But if so, how came the Levites to have no landed possessions except a few towns with their suburbs? For this would be settled when the land was divided. If, too, there is anything certain, it is that there was a sanctuary containing the ark at Shiloh, in the tribe of Ephraim, and that Samuel was brought up there, and that David copied the dimensions of that sanctuary in his plan for the Temple, only doubling the quantities. How came this sanctuary there, and how came Eli, a descendant of Aaron, to be high priest in it? Evidently Samuel was not the founder, though probably he was the reformer of the institutions under which the tribes lived. But the question will best be settled by the Book of Judges; for so great is the acknowledged agreement between the Books of Joshua and Deuteronomy that our opponents are driven to affirm that large portions of Joshua had the Deuteronomist for their author. Confessedly Deuteronomy was written before the Book of Joshua.

Now the Book of Judges gives us not merely a picture of the most distressing anarchy, but also of abominable licentiousness. The mass of the people have utterly fallen from the high moral standard to which they had been raised by Moses. Never again did the nation sink so low, and the narratives of which this book is composed could only have been written at the time, and by men who valued truth above national reputation. We can quite imagine these truthful descriptions urging a wise and thoughtful man like Samuel forward in the path of reform, and in the patriotic endeavour to rebuild the fallen institutions of Moses. Now, omitting the two last episodes contained in chaps, xvii. — xxi., for the same reason for which we omit Joshua, what do we find in this book? There is no central government; the priesthood exercises little influence; after the first chapter Judah retires to its fastnesses, and only appears again to advise Samson to yield himself to the Philistines. But here and there rough warriors spring up, who fight the battles of the nation and maintain its independence. There is little scope, then, for details, and yet the facts we would would be impossible to explain but for the Pentateuch. The people are living as settlers and conquerors mixed with hostile natives; the latter generally possess the towns, while the Israelites are encamped as large landholders over the country. It is these towns which are the fruitful source of moral corruption, while the landholders retain the impress of the master mind of Moses, and one especially, Gideon, shows all the theocratic feelings of the great lawgiver, and uses language worthy of Moses himself (Judg. viii. 23).

No one certainly would venture to assert that anything new was added to the institutions of Israel during this miserable time. It is a time when things were fast falling to pieces, yet at the end of it we find the Levites separate from the rest of the nation, a tribe without inheritance, highest in rank, and poorest in money. We find the tabernacle at Shiloh the centre of the nation's worship, and Aaron's descendants ministering there; while in the book itself Samson is a Nazarite according to the rules in Numb, vi., and Jephthah's daughter cherishes those Messianic hopes which Moses had instilled into the people's minds. In short, where the documents are so brief, and our knowledge so limited, it is easy to suggest difficulties and construct plausible theories as to the date and authorship of any and every ancient book; but these theories on closer examination fade away, and are found to involve far greater improbabilities than the statements which have come down to us from the Jews, with all the weight of the evidence which they, with fuller knowledge, could bear to their authenticity.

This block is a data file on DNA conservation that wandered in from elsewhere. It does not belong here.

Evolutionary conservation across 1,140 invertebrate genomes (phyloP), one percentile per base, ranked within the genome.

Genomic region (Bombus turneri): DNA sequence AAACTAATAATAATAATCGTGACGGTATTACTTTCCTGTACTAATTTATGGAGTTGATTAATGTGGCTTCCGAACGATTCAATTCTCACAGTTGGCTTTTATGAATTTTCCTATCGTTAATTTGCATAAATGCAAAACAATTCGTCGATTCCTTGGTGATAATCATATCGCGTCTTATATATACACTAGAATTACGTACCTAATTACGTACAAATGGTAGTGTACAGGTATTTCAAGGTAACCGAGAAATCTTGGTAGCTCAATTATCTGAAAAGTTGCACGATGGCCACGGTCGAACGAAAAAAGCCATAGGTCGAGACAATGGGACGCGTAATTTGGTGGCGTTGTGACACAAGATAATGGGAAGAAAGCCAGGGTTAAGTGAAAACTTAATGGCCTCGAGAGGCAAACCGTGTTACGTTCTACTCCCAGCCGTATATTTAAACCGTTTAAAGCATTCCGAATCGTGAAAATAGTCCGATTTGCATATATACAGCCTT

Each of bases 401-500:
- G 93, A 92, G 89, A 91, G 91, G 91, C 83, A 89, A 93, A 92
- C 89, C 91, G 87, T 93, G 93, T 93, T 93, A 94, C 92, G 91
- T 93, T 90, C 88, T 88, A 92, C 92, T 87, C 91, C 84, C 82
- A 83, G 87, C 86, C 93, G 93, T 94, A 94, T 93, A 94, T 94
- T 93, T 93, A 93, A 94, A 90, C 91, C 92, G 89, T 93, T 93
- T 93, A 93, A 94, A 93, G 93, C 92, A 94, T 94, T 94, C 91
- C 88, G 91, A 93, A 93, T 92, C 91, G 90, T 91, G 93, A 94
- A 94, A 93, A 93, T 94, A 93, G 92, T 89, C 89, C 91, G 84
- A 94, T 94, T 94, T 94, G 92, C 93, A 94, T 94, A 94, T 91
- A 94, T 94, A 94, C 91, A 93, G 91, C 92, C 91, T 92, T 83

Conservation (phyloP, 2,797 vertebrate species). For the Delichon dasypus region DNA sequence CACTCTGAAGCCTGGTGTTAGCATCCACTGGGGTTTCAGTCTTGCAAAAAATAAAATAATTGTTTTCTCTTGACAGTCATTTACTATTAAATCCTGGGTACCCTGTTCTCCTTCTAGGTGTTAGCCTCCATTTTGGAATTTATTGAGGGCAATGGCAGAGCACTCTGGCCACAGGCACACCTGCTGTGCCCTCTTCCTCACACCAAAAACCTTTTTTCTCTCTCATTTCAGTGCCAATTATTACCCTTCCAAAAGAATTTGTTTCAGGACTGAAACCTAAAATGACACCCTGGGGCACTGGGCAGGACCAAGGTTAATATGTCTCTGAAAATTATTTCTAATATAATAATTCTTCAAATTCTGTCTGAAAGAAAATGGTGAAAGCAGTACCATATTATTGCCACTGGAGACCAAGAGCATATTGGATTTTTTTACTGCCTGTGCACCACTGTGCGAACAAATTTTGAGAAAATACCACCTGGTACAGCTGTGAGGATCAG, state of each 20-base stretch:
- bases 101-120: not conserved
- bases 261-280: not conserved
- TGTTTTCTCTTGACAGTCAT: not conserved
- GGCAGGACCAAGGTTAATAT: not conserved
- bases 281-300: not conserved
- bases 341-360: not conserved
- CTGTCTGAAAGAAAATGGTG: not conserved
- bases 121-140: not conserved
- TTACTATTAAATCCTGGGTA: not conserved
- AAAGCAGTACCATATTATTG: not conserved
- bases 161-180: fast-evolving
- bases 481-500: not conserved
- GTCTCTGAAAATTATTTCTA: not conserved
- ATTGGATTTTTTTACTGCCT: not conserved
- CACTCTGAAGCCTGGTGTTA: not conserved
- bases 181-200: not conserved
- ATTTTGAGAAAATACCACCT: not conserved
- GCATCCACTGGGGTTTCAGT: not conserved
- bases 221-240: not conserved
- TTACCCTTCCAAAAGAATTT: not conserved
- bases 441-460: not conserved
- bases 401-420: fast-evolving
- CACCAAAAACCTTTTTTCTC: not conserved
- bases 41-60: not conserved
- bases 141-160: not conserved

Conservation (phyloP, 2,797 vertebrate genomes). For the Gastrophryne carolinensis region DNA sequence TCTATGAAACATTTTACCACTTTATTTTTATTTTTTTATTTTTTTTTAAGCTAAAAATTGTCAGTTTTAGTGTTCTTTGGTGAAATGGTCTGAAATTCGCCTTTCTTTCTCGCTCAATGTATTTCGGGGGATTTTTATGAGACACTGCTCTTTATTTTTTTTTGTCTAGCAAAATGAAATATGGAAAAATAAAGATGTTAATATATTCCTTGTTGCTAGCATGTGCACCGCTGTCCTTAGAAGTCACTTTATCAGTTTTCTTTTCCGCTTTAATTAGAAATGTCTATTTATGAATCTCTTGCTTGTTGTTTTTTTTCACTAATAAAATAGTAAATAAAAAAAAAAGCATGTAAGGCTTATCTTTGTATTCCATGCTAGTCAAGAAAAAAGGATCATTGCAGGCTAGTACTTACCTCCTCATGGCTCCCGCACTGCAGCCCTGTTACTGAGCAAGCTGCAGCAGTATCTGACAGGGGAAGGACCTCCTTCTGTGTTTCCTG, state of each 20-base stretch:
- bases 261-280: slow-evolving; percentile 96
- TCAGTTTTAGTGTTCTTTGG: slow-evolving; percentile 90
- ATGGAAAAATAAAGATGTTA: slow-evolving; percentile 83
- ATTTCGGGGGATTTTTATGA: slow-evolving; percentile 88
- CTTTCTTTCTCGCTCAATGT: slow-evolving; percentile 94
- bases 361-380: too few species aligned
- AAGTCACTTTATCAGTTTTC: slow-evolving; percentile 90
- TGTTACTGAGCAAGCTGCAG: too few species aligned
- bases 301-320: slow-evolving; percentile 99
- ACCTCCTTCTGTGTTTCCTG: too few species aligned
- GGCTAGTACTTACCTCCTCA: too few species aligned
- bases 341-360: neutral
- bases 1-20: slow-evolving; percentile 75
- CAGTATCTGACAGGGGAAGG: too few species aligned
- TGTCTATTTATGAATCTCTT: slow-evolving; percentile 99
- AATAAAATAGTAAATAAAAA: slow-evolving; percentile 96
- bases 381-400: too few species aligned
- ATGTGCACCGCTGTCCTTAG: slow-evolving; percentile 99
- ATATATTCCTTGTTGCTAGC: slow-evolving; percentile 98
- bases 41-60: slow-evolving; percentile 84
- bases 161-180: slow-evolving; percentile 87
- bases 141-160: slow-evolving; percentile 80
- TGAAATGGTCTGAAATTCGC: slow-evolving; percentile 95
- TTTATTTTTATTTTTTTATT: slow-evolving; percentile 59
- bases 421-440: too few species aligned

But what are the difficulties which have driven men to these theories? The first is that in the account of the appointment of the judges in Deut. i. 6 - 18, Moses puts it after the departure from Horeb, whereas in Exod. xviii. we find that it occurred while they wore encamped there. We answer, that though Moses had mentioned the departure from Horeb in verse 6, and now says, "At that time," plainly his reference was general; for in verse 19 he recurs again to the departure from Horeb as subsequent to this narrative.

Again in verse 22 it is said that the people urged Moses to send the spies, whereas, in Numb. xiii. 2, Jehovah is said to have commanded it. But the explanation is obvious. Though urged by the people, Moses did not send the spies, till God gave the command. In so brief a history much must be omitted, but Moses might now well remind the people of the additional fact of their share in sending the spies when it had ended so discreditably.

Again in verse 44 we read of the Amorites who dwelt in the mountain: whereas in Numb. xiv. 43 - 45 they are described as Amalokites. But this is an en-or on the part of our assailants. For in Numbers there is mention also made of Canaanites as present with the Amalekites when Israel was smitten at Zephath, and these are now correctly styled Amorites, their specific name being put instead of their general name. So any English writer might describe Loudon at one time as the metropolis of Great Britain, and at another as that of England.